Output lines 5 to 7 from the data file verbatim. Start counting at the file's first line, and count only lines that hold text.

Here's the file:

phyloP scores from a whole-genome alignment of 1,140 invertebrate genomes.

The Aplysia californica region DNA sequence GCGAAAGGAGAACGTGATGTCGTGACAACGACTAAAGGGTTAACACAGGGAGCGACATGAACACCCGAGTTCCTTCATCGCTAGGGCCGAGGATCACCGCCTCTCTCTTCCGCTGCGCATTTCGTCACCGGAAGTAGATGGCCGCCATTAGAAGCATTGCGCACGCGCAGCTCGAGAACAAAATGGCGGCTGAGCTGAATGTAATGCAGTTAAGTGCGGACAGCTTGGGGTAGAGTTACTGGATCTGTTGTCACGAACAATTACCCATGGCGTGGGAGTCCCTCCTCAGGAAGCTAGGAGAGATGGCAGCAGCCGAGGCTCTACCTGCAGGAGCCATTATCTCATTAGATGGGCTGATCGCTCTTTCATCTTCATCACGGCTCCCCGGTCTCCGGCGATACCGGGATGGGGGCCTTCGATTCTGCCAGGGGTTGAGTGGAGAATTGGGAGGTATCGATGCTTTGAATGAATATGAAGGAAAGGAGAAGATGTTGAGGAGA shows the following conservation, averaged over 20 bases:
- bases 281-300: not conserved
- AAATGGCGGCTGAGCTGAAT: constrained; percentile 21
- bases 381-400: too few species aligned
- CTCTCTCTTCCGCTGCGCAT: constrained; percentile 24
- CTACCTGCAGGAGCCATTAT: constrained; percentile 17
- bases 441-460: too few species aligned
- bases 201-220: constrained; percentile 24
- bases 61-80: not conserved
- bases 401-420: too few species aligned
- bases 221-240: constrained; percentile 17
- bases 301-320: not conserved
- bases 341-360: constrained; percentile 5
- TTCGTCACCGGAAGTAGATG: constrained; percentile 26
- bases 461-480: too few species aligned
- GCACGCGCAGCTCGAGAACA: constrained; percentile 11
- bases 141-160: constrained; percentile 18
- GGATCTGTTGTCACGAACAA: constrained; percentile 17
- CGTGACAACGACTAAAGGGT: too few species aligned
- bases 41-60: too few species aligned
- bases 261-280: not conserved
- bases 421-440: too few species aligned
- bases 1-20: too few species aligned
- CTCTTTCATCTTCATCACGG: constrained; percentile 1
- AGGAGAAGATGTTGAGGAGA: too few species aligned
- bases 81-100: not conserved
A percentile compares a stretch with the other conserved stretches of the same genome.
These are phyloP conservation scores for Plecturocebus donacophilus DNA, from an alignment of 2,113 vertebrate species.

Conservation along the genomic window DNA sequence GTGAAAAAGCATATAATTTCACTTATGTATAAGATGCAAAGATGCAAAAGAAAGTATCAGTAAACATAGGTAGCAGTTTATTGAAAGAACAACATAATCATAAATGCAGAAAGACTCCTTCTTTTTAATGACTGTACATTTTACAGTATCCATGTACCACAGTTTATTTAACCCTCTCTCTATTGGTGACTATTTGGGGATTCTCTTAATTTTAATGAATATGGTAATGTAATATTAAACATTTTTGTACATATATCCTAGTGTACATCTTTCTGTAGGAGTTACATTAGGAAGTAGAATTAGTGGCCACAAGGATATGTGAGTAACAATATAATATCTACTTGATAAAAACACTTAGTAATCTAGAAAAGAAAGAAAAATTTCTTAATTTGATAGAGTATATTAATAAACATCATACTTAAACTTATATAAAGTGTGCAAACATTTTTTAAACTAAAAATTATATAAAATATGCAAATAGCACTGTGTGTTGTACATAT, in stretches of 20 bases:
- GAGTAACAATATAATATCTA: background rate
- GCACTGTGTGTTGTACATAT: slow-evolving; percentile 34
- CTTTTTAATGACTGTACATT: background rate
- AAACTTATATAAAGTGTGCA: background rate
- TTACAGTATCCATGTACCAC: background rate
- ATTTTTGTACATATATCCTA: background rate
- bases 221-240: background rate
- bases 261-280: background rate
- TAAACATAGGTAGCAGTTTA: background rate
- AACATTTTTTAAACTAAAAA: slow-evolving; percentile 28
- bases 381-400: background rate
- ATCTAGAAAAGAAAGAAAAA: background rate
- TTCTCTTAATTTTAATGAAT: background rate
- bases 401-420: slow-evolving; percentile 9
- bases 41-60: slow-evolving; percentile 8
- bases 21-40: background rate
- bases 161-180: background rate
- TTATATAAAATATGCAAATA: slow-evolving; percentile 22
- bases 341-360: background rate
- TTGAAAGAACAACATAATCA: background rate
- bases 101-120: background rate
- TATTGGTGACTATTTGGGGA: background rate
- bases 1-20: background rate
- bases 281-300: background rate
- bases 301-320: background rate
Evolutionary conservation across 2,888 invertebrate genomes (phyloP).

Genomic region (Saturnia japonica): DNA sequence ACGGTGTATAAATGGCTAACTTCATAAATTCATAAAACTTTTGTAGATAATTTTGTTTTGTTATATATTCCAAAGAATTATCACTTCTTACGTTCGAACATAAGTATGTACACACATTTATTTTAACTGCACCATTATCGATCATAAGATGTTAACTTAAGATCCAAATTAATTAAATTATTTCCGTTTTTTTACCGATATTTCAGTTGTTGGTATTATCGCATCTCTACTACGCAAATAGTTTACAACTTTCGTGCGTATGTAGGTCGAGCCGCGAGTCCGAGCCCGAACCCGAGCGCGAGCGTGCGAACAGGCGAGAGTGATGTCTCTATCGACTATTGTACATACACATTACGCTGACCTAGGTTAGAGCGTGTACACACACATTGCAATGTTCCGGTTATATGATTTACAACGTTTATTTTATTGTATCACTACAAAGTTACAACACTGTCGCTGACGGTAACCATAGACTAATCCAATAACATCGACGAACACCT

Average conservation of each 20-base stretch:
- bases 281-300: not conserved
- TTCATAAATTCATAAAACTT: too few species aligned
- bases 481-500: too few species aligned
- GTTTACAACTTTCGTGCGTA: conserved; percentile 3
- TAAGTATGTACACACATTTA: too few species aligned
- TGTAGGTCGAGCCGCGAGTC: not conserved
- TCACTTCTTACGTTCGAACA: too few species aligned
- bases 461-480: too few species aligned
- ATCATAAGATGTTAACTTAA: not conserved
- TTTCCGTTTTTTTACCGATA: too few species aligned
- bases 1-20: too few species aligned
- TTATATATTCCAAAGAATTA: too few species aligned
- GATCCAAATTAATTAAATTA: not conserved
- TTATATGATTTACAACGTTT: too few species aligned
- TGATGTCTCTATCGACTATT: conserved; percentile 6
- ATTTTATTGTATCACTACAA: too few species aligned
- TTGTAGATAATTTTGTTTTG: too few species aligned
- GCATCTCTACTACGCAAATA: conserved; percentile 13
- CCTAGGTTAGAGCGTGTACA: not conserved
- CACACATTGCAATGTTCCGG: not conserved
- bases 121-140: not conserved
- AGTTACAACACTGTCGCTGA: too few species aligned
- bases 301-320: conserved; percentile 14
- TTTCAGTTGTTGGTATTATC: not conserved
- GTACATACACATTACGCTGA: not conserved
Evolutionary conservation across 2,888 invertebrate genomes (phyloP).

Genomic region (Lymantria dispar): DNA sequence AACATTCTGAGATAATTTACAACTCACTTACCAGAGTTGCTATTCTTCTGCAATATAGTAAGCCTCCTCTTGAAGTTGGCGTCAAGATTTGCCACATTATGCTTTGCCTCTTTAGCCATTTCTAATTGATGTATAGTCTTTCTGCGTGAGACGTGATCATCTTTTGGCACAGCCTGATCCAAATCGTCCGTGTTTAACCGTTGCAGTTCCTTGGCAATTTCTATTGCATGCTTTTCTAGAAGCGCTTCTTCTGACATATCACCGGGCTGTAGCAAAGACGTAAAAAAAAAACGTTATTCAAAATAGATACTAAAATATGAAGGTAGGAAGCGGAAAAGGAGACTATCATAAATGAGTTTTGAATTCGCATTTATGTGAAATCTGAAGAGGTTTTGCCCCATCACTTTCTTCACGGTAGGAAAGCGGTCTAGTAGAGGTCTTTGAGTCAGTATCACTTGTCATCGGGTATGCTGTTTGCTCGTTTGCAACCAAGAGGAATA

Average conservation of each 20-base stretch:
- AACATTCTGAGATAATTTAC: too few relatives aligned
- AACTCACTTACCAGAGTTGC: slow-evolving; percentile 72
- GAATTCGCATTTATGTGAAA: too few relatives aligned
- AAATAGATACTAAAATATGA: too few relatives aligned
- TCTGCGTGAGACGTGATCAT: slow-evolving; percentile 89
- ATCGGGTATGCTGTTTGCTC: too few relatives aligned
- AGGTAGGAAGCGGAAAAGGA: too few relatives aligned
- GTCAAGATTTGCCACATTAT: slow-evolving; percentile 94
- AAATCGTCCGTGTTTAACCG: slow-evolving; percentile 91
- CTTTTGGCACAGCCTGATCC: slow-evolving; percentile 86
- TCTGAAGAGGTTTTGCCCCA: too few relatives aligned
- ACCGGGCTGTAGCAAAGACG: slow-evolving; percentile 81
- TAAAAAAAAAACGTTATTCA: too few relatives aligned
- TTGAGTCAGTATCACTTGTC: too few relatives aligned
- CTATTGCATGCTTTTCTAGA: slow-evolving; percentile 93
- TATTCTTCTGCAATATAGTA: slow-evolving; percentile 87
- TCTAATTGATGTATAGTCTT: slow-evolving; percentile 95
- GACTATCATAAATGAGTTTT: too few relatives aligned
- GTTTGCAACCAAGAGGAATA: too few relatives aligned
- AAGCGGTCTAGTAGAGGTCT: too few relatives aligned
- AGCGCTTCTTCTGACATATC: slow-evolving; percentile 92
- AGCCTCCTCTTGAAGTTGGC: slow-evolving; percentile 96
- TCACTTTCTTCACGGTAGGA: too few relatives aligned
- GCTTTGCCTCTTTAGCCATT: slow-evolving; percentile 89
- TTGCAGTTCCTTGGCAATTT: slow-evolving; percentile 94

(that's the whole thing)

- bases 381-400: too few species aligned
- CTCTCTCTTCCGCTGCGCAT: constrained; percentile 24
- CTACCTGCAGGAGCCATTAT: constrained; percentile 17